Troubleshooting service load balancers - Amazon Elastic Container Service
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Troubleshooting service load balancers

Amazon ECS services can register tasks with an Elastic Load Balancing load balancer. Load balancer configuration errors are common causes for stopped tasks. If your stopped tasks were started by services that use a load balancer, consider the following possible causes.

Amazon ECS service-linked role doesn't exist

The Amazon ECS service-linked role allows Amazon ECS services to register container instances with Elastic Load Balancing load balancers. The service-linked role must be created in your account. For more information, see Using service-linked roles for Amazon ECS.

Container instance security group

If your container is mapped to port 80 on your container instance, your container instance security group must allow inbound traffic on port 80 for the load balancer health checks to pass.

Elastic Load Balancing load balancer not configured for all Availability Zones

Your load balancer should be configured to use all of the Availability Zones in a Region, or at least all of the Availability Zones where your container instances reside. If a service uses a load balancer and starts a task on a container instance that resides in an Availability Zone that the load balancer isn't configured to use, the task never passes the health check and it's killed.

Elastic Load Balancing load balancer health check misconfigured

The load balancer health check parameters can be overly restrictive or point to resources that don't exist. If a container instance is determined to be unhealthy, it is removed from the load balancer. Be sure to verify that the following parameters are configured correctly for your service load balancer.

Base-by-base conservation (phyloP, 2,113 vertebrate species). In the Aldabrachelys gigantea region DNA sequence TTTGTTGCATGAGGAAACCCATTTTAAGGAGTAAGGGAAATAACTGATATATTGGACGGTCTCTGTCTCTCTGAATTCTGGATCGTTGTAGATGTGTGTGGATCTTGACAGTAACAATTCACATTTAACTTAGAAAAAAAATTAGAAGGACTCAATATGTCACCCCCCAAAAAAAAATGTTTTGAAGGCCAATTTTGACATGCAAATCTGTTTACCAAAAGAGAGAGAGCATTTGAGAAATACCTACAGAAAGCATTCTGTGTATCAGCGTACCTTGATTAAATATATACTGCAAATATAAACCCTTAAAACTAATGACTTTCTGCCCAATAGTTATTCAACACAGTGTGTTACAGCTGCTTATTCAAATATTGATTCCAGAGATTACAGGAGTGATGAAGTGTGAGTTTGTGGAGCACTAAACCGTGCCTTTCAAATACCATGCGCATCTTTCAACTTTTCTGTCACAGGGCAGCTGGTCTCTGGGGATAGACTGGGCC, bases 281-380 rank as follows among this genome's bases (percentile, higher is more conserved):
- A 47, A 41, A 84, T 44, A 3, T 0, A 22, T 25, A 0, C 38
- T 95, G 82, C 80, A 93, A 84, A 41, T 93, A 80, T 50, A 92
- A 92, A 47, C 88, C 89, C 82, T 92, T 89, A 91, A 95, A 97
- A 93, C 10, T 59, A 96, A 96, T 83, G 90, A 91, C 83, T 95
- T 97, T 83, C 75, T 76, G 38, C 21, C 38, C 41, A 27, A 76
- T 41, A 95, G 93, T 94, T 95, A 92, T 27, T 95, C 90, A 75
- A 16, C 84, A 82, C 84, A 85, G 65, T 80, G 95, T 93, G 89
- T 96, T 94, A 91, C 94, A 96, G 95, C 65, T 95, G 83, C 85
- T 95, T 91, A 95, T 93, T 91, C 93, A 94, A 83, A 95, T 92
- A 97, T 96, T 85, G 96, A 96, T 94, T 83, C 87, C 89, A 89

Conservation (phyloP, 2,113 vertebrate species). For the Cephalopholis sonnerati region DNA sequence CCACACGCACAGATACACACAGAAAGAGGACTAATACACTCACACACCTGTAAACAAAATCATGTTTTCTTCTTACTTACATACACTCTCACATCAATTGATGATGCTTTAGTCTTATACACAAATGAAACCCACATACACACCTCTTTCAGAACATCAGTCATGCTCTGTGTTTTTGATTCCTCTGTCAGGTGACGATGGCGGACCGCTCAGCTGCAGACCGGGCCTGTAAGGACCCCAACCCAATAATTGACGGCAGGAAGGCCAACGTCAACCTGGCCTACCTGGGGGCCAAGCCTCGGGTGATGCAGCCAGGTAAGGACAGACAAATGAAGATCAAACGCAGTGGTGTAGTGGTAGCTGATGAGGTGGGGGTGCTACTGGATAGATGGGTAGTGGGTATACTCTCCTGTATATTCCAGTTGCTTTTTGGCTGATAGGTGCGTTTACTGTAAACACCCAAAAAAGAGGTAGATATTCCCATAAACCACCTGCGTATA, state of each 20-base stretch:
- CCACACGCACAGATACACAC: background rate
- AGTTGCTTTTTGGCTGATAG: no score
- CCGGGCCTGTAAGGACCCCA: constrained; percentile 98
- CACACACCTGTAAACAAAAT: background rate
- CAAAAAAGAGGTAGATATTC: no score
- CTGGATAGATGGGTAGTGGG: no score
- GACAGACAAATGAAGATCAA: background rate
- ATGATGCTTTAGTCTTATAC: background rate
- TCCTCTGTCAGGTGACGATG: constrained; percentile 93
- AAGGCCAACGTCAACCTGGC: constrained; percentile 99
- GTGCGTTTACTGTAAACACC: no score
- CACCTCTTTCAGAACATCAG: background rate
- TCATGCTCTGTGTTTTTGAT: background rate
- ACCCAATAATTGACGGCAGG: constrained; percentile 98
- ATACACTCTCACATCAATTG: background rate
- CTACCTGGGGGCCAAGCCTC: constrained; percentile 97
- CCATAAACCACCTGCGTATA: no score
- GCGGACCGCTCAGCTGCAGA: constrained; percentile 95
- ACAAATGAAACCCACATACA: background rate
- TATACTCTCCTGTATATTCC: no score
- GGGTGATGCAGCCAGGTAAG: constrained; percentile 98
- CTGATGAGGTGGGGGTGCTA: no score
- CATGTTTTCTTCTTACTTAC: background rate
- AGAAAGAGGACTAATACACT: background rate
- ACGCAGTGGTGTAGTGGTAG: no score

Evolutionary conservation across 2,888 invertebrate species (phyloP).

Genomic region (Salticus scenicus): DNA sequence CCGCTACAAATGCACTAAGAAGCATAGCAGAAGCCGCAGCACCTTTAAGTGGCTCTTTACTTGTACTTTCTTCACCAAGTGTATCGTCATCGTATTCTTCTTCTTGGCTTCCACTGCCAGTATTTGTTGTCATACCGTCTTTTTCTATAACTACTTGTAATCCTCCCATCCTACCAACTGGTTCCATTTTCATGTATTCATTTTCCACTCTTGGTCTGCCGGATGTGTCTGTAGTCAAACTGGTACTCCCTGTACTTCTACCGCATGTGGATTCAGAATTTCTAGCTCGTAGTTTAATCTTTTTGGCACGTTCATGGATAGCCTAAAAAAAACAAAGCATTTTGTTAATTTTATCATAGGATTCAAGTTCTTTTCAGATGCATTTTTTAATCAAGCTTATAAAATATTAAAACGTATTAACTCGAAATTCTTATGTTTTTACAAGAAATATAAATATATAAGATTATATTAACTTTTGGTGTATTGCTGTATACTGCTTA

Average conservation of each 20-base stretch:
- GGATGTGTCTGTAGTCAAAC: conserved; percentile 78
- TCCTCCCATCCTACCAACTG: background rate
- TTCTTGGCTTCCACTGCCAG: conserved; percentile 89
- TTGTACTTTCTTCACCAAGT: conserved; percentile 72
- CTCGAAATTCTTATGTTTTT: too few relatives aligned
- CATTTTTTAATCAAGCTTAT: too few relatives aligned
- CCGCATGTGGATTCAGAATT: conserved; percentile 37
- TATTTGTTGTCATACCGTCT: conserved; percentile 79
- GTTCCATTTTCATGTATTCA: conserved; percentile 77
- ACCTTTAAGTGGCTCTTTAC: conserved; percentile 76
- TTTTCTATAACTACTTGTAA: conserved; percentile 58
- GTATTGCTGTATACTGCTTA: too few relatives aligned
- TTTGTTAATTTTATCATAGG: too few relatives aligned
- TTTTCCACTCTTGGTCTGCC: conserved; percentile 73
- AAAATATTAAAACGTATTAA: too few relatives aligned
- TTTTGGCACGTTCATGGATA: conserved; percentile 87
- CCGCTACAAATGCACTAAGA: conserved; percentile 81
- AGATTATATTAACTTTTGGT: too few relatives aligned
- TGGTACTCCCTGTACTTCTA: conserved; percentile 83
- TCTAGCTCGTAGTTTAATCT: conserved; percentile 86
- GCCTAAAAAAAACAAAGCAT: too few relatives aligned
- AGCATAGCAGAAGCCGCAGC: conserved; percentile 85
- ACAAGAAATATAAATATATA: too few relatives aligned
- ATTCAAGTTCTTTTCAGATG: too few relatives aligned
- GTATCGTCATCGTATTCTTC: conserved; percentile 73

Ping Port

The Ping Port value for a load balancer health check is the port on the container instances that the load balancer checks to determine if it is healthy. If this port is misconfigured, the load balancer likely deregisters your container instance from itself. This port should be configured to use the hostPort value for the container in your service's task definition that you're using with the health check.

Ping Path

This value is often set to index.html, but if your service doesn't respond to that request, then the health check fails. If your container doesn't have an index.html file, you can set this to / to target the base URL for the container instance.

Response Timeout

This is the amount of time that your container has to return a response to the health check ping. If this value is lower than the amount of time required for a response, the health check fails.

Health Check Interval

This is the amount of time between health check pings. The shorter your health check intervals are, the faster your container instance can reach the Unhealthy Threshold.

Unhealthy Threshold

This is the number of times your health check can fail before your container instance is considered unhealthy. If you have an unhealthy threshold of 2, and a health check interval of 30 seconds, then your task has 60 seconds to respond to the health check ping before it is assumed unhealthy. You can raise the unhealthy threshold or the health check interval to give your tasks more time to respond.

Unable to update the service servicename: Load balancer container name or port changed in task definition

If your service uses a load balancer, the load balancer configuration defined for your service when it was created cannot be changed. If you update the task definition for the service, the container name and container port that were specified when the service was created must remain in the task definition.

To change the container name, or the container port associated with a service load balancer configuration, you must create a new service.